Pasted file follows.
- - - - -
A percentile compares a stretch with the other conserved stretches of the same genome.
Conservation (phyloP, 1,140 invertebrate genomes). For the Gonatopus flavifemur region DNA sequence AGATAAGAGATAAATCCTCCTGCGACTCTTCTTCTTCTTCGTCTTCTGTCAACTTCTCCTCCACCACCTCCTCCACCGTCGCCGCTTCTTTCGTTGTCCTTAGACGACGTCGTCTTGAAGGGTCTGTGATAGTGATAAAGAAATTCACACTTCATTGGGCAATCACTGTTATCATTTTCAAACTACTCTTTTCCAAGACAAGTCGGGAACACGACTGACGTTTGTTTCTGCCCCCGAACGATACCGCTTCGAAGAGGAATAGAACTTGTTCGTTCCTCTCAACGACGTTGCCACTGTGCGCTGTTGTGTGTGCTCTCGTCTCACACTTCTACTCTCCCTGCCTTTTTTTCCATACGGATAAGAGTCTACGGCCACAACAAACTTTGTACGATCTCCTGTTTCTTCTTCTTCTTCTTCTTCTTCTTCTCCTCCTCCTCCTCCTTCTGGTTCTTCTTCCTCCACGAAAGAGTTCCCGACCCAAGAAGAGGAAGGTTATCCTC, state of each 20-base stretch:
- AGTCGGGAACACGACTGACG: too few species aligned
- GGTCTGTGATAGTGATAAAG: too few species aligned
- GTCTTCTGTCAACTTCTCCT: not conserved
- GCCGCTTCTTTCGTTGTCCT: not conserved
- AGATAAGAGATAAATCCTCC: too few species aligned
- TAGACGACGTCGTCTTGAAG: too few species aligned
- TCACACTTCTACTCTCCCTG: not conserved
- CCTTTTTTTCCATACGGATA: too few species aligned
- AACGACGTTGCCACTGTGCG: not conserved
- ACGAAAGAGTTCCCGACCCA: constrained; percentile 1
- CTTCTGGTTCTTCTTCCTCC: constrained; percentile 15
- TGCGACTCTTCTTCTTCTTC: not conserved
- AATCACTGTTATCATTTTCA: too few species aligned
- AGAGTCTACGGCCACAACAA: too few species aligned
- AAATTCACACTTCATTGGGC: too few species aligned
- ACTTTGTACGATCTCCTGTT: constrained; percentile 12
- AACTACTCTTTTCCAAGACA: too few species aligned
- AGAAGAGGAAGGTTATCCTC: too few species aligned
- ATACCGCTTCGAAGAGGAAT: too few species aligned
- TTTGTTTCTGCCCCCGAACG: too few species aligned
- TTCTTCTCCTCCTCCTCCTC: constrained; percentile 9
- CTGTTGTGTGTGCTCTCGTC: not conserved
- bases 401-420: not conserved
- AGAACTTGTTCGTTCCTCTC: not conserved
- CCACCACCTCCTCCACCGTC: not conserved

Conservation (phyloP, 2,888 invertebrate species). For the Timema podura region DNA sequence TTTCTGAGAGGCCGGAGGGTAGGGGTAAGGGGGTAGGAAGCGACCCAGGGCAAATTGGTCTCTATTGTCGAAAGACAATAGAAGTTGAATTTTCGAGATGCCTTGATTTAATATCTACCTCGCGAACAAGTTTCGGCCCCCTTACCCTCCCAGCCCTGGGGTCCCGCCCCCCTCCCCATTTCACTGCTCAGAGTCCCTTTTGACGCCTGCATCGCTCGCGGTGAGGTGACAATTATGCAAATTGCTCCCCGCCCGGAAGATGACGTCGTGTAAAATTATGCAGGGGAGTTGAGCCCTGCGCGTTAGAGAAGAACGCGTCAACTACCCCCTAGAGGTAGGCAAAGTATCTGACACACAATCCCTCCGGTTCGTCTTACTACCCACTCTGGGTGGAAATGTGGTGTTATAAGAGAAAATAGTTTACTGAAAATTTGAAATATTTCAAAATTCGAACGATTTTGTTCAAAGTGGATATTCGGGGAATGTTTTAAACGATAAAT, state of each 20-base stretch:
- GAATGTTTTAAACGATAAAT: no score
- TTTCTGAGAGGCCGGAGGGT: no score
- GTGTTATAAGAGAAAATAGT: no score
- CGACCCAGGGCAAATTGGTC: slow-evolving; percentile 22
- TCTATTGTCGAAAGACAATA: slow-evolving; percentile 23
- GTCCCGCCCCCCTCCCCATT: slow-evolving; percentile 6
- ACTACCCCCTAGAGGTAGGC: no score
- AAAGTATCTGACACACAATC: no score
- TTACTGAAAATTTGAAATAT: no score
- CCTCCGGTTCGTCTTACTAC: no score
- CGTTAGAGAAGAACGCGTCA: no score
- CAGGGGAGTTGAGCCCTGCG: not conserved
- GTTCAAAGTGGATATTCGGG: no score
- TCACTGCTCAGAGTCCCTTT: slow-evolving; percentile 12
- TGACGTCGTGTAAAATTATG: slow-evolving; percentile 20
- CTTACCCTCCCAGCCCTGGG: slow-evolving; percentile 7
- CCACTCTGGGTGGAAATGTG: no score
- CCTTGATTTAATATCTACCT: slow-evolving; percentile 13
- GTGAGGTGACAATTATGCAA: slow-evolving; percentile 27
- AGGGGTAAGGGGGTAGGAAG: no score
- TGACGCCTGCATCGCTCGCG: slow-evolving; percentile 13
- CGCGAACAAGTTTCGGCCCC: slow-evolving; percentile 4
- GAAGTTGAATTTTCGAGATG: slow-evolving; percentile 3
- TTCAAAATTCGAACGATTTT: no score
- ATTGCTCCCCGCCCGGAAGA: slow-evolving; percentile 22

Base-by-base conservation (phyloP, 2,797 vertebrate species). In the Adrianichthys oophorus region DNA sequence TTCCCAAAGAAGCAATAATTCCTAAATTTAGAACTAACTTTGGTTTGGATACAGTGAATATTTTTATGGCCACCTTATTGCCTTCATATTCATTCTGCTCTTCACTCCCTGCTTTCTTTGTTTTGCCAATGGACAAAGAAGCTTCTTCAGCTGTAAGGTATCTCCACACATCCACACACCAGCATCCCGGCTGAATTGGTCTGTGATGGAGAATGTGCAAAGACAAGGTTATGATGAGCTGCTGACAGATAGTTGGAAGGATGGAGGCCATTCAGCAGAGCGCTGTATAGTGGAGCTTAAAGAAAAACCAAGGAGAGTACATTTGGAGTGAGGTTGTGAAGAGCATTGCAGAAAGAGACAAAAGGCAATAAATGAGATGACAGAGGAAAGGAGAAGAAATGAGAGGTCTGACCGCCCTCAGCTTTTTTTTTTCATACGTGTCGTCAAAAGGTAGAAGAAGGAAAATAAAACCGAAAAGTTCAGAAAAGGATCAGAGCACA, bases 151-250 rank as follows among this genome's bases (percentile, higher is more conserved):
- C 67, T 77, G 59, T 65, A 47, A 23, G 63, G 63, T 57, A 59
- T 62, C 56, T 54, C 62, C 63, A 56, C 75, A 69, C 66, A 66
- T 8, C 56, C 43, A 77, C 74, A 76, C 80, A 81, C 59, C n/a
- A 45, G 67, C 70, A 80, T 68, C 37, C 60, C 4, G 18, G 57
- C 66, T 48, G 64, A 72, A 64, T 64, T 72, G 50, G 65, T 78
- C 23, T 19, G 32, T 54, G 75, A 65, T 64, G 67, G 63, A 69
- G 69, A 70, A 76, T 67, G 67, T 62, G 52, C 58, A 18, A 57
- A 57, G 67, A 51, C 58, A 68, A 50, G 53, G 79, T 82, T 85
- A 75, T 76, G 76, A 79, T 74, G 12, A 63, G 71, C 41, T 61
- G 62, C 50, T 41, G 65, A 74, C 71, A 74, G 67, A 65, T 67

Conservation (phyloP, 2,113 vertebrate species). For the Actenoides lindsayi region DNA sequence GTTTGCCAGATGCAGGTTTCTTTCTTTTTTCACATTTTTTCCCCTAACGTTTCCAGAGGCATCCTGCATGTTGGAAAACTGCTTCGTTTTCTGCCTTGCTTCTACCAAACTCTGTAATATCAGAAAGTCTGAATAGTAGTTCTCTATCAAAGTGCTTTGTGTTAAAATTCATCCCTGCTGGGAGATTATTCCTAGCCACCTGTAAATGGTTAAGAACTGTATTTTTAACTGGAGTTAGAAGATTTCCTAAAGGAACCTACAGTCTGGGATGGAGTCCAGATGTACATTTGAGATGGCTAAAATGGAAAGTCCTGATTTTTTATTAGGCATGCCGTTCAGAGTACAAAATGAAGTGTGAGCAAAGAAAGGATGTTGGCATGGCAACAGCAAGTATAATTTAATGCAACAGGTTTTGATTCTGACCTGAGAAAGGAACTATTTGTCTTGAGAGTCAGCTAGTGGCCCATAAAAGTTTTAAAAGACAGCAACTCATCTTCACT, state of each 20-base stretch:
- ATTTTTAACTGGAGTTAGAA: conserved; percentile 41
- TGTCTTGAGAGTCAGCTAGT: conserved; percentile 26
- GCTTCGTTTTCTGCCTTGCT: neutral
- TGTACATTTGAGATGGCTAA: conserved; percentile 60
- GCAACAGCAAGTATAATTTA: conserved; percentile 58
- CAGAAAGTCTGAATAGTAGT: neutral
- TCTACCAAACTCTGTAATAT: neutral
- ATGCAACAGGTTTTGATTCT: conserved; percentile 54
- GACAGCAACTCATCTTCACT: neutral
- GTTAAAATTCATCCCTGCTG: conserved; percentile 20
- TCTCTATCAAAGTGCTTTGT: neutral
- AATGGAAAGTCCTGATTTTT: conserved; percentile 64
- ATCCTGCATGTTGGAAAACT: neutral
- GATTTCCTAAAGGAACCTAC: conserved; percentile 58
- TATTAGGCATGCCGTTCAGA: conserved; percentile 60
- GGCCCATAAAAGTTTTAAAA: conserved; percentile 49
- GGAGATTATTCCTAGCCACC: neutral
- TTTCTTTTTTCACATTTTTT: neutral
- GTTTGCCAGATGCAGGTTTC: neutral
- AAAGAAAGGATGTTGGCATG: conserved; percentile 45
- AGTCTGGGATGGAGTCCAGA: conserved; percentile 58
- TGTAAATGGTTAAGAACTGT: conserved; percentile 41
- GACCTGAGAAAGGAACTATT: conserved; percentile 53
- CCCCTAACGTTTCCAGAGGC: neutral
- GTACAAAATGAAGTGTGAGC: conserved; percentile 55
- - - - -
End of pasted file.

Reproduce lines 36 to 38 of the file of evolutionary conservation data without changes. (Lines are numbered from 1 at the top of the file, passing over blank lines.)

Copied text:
- AAAGTATCTGACACACAATC: no score
- TTACTGAAAATTTGAAATAT: no score
- CCTCCGGTTCGTCTTACTAC: no score